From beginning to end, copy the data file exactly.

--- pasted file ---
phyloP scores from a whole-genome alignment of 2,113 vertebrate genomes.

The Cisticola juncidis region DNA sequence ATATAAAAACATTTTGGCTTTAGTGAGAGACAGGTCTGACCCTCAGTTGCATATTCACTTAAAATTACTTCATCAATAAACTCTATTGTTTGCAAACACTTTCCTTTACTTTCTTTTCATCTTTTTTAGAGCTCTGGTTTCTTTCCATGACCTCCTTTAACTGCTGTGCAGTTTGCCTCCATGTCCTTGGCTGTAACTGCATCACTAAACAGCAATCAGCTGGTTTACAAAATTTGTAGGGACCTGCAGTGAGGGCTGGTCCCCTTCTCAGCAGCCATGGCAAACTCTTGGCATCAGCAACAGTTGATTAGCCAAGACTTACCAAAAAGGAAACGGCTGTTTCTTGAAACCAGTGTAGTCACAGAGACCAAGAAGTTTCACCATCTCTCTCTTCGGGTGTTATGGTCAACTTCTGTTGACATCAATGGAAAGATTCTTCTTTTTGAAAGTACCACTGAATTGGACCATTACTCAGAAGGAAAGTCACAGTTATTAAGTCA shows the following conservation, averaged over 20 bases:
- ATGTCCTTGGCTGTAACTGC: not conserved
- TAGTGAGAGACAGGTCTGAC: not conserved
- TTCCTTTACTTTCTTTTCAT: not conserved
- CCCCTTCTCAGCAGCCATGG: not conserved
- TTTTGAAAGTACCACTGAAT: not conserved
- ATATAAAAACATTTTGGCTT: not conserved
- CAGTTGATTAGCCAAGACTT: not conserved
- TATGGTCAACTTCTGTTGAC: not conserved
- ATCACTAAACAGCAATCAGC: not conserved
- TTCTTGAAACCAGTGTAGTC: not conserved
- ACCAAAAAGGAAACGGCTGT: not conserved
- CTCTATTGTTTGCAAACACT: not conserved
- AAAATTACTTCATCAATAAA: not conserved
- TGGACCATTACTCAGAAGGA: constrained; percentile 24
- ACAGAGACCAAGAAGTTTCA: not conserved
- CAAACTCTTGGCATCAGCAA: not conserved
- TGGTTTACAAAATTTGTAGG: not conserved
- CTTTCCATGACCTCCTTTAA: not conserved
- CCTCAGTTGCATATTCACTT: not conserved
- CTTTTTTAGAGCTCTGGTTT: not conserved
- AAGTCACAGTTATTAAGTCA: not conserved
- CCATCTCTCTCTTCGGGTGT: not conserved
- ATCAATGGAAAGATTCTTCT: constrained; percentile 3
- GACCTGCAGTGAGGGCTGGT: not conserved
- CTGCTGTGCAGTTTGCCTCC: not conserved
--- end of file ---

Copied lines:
phyloP scores from a whole-genome alignment of 2,113 vertebrate genomes.

The Cisticola juncidis region DNA sequence ATATAAAAACATTTTGGCTTTAGTGAGAGACAGGTCTGACCCTCAGTTGCATATTCACTTAAAATTACTTCATCAATAAACTCTATTGTTTGCAAACACTTTCCTTTACTTTCTTTTCATCTTTTTTAGAGCTCTGGTTTCTTTCCATGACCTCCTTTAACTGCTGTGCAGTTTGCCTCCATGTCCTTGGCTGTAACTGCATCACTAAACAGCAATCAGCTGGTTTACAAAATTTGTAGGGACCTGCAGTGAGGGCTGGTCCCCTTCTCAGCAGCCATGGCAAACTCTTGGCATCAGCAACAGTTGATTAGCCAAGACTTACCAAAAAGGAAACGGCTGTTTCTTGAAACCAGTGTAGTCACAGAGACCAAGAAGTTTCACCATCTCTCTCTTCGGGTGTTATGGTCAACTTCTGTTGACATCAATGGAAAGATTCTTCTTTTTGAAAGTACCACTGAATTGGACCATTACTCAGAAGGAAAGTCACAGTTATTAAGTCA shows the following conservation, averaged over 20 bases:
- ATGTCCTTGGCTGTAACTGC: not conserved
- TAGTGAGAGACAGGTCTGAC: not conserved
- TTCCTTTACTTTCTTTTCAT: not conserved
- CCCCTTCTCAGCAGCCATGG: not conserved
- TTTTGAAAGTACCACTGAAT: not conserved
- ATATAAAAACATTTTGGCTT: not conserved
- CAGTTGATTAGCCAAGACTT: not conserved
- TATGGTCAACTTCTGTTGAC: not conserved
- ATCACTAAACAGCAATCAGC: not conserved
- TTCTTGAAACCAGTGTAGTC: not conserved
- ACCAAAAAGGAAACGGCTGT: not conserved
- CTCTATTGTTTGCAAACACT: not conserved
- AAAATTACTTCATCAATAAA: not conserved
- TGGACCATTACTCAGAAGGA: constrained; percentile 24
- ACAGAGACCAAGAAGTTTCA: not conserved
- CAAACTCTTGGCATCAGCAA: not conserved
- TGGTTTACAAAATTTGTAGG: not conserved
- CTTTCCATGACCTCCTTTAA: not conserved
- CCTCAGTTGCATATTCACTT: not conserved
- CTTTTTTAGAGCTCTGGTTT: not conserved
- AAGTCACAGTTATTAAGTCA: not conserved
- CCATCTCTCTCTTCGGGTGT: not conserved
- ATCAATGGAAAGATTCTTCT: constrained; percentile 3
- GACCTGCAGTGAGGGCTGGT: not conserved
- CTGCTGTGCAGTTTGCCTCC: not conserved